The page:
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Condolences – And Here Is Your Rate Increase

Monday, February 12, 2018 17:25
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Some forms of insurance offer multiple policy discounts, family discounts, household discounts, etc as a marketing incentive. The thought process is, if you get a discount for buying more insurance from the carrier you are more likely to select that carrier over one who does not have discounts.

It might also encourage you to not only buy your coverage there but could be an incentive to leave all or part of your business with the same carrier.

But it turns out there is a dark side to the discount game. One I discovered quite by accident.

Many carriers that write Medicare supplement coverage will discount your premiums as much as 12% when there are multiple policies involved. A few will even discount premiums if you live with someone over the age of 18.

Seems there might be some benefit to having an adult child still living under your roof.

But I digress . . .

You can lose your discount if your spouse divorces or switches their coverage to a different carrier.

Makes sense.

But you can also lose the discount if your spouse DIES.

Spotted this on another blog that seems to be devoted to excoriating insurance carriers.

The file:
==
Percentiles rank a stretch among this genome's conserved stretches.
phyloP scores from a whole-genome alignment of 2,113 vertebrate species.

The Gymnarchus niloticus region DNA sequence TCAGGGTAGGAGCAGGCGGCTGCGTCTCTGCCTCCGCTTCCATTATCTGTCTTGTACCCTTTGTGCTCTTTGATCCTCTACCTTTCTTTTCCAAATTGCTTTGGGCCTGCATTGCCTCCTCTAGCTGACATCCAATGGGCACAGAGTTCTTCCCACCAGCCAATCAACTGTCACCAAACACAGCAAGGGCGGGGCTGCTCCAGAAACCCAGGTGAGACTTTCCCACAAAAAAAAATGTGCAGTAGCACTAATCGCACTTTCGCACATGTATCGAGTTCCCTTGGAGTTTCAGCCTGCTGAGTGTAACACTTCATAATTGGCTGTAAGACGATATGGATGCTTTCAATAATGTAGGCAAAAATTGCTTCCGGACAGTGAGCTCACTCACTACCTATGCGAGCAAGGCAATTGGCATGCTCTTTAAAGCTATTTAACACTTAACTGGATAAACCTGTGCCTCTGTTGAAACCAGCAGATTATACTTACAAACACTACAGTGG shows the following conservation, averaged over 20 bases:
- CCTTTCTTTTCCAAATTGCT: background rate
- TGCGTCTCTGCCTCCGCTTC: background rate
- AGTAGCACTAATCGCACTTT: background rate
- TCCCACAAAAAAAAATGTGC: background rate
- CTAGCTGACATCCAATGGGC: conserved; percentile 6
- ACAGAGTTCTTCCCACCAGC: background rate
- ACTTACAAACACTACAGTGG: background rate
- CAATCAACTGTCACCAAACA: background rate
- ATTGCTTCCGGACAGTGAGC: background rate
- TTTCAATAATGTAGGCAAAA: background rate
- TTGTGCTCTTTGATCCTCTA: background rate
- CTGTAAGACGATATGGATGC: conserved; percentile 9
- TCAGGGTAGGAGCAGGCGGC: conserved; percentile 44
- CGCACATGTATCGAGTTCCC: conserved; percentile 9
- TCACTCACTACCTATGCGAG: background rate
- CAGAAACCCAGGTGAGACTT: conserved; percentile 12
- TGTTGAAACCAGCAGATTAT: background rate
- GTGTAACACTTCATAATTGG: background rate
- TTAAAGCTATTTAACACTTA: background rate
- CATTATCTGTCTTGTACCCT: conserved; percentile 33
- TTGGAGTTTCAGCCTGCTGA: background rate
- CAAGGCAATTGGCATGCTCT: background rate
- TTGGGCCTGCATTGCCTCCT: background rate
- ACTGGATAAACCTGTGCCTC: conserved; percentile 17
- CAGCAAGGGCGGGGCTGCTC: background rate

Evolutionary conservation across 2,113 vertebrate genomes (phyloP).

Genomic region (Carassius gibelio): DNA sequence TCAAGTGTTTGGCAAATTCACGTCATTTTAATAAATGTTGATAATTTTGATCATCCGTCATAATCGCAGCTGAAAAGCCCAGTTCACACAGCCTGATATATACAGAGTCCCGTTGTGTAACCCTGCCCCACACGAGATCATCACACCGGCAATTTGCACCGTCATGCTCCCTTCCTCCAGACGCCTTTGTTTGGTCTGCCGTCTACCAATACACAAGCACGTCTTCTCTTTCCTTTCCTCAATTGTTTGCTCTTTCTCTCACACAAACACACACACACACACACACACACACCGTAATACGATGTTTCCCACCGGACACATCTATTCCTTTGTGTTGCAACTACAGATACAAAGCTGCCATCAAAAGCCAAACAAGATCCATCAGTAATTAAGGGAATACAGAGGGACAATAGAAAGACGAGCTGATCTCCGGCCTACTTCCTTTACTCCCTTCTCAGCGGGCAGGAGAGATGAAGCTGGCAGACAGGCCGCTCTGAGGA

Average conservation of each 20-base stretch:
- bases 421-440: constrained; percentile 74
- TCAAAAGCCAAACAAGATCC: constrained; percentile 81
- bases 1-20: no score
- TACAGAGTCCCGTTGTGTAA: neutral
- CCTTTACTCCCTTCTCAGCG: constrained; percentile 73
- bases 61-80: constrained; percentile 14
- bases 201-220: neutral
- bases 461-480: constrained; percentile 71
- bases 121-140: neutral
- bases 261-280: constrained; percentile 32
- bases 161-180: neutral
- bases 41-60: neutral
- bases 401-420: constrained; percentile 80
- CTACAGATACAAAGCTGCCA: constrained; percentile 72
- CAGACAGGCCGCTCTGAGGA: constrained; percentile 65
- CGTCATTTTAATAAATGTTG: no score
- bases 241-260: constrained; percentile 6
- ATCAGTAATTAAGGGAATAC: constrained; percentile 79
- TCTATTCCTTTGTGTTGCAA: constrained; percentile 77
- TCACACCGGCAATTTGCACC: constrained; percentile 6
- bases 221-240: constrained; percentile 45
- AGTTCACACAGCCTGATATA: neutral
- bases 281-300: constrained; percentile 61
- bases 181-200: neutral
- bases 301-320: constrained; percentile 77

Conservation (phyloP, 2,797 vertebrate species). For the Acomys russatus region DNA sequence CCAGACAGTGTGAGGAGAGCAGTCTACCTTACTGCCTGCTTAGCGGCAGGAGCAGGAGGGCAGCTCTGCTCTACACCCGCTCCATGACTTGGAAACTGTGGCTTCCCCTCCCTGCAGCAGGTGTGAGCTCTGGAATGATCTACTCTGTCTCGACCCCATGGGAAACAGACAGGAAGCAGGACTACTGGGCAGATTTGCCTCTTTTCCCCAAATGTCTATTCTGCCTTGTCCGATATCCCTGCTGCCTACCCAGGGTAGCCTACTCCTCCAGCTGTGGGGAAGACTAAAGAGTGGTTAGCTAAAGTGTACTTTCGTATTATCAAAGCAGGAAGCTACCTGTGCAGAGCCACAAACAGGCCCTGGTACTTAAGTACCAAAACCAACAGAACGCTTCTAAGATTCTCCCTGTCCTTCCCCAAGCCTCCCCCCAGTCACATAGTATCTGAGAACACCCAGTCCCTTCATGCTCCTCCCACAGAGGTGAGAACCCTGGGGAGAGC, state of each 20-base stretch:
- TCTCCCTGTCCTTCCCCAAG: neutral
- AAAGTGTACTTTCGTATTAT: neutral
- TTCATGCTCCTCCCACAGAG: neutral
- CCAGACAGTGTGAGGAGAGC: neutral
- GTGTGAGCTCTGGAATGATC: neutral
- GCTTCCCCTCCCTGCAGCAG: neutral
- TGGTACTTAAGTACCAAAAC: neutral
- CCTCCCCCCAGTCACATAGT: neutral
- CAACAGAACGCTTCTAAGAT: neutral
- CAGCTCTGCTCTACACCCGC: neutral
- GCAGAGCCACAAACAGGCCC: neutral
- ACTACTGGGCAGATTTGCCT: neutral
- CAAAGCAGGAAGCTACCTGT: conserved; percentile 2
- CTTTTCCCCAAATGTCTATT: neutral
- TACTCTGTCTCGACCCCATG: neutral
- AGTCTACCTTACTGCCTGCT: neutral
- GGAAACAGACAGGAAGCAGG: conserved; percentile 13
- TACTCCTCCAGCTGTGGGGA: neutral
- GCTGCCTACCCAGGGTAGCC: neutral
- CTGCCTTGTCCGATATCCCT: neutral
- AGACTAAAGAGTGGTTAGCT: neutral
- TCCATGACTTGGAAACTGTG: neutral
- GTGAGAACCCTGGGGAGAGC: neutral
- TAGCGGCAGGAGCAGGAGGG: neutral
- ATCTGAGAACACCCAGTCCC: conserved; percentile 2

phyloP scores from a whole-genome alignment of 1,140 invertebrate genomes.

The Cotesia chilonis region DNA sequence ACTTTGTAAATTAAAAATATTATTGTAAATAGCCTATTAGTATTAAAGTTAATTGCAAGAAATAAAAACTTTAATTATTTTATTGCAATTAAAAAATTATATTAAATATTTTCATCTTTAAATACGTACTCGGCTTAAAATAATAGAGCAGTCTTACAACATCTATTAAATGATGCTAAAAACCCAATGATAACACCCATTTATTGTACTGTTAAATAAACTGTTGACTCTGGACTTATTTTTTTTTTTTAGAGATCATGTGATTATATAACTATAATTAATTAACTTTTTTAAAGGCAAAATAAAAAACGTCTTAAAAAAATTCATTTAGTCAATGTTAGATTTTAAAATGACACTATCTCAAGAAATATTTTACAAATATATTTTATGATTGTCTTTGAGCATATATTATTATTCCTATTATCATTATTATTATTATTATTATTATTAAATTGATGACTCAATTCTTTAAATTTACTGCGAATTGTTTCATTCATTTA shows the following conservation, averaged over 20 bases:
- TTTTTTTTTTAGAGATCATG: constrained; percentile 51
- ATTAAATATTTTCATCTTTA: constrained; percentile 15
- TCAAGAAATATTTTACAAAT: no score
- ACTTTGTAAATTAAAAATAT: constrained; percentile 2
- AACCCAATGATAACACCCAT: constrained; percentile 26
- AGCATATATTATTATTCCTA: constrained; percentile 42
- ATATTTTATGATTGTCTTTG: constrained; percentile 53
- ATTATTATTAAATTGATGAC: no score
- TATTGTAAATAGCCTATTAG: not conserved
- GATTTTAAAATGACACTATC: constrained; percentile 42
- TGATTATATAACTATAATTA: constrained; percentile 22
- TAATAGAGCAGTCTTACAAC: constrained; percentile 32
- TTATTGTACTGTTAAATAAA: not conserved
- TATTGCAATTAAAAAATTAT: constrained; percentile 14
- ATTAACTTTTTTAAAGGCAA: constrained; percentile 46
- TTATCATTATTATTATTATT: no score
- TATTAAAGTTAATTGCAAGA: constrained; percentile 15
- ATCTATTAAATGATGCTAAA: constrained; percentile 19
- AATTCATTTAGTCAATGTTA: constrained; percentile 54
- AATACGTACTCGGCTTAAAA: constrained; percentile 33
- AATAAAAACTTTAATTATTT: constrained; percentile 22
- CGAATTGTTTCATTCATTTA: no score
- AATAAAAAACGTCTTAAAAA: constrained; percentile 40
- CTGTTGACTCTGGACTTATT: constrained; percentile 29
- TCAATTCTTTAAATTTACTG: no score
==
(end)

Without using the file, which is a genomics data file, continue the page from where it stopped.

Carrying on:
The agent told me that he had a homeowners insurance policy covering a husband and wife. Recently, the husband died. At the widow’s request, the agency sent a change request to the insurance company (which will also remain anonymous), asking it to remove the deceased husband’s name from the policy. The company issued an endorsement to the policy, along with a bill for an additional $26 in premium. Like any good agent, our member called the company to ask why the widow was being charged $26 for taking her late husband’s name off the policy. The answer: The company ran a check on her credit score and found that it was not as good as her husband’s. Under the company’s pricing system, this knowledge generated a higher premium.



 This insurance company charged a new widow $26 because she was more of a credit risk now that her husband was gone.Insurance Commentary

Let that one sink in.

Your spouse dies. Insurance carrier acknowledges and greets you with “here is your new, higher premium”.

Wonder if this carrier would REDUCE her premium if the now deceased husband was a deadbeat credit risk while she had sterling credit?

Nah. That would require the carrier to have a heart.


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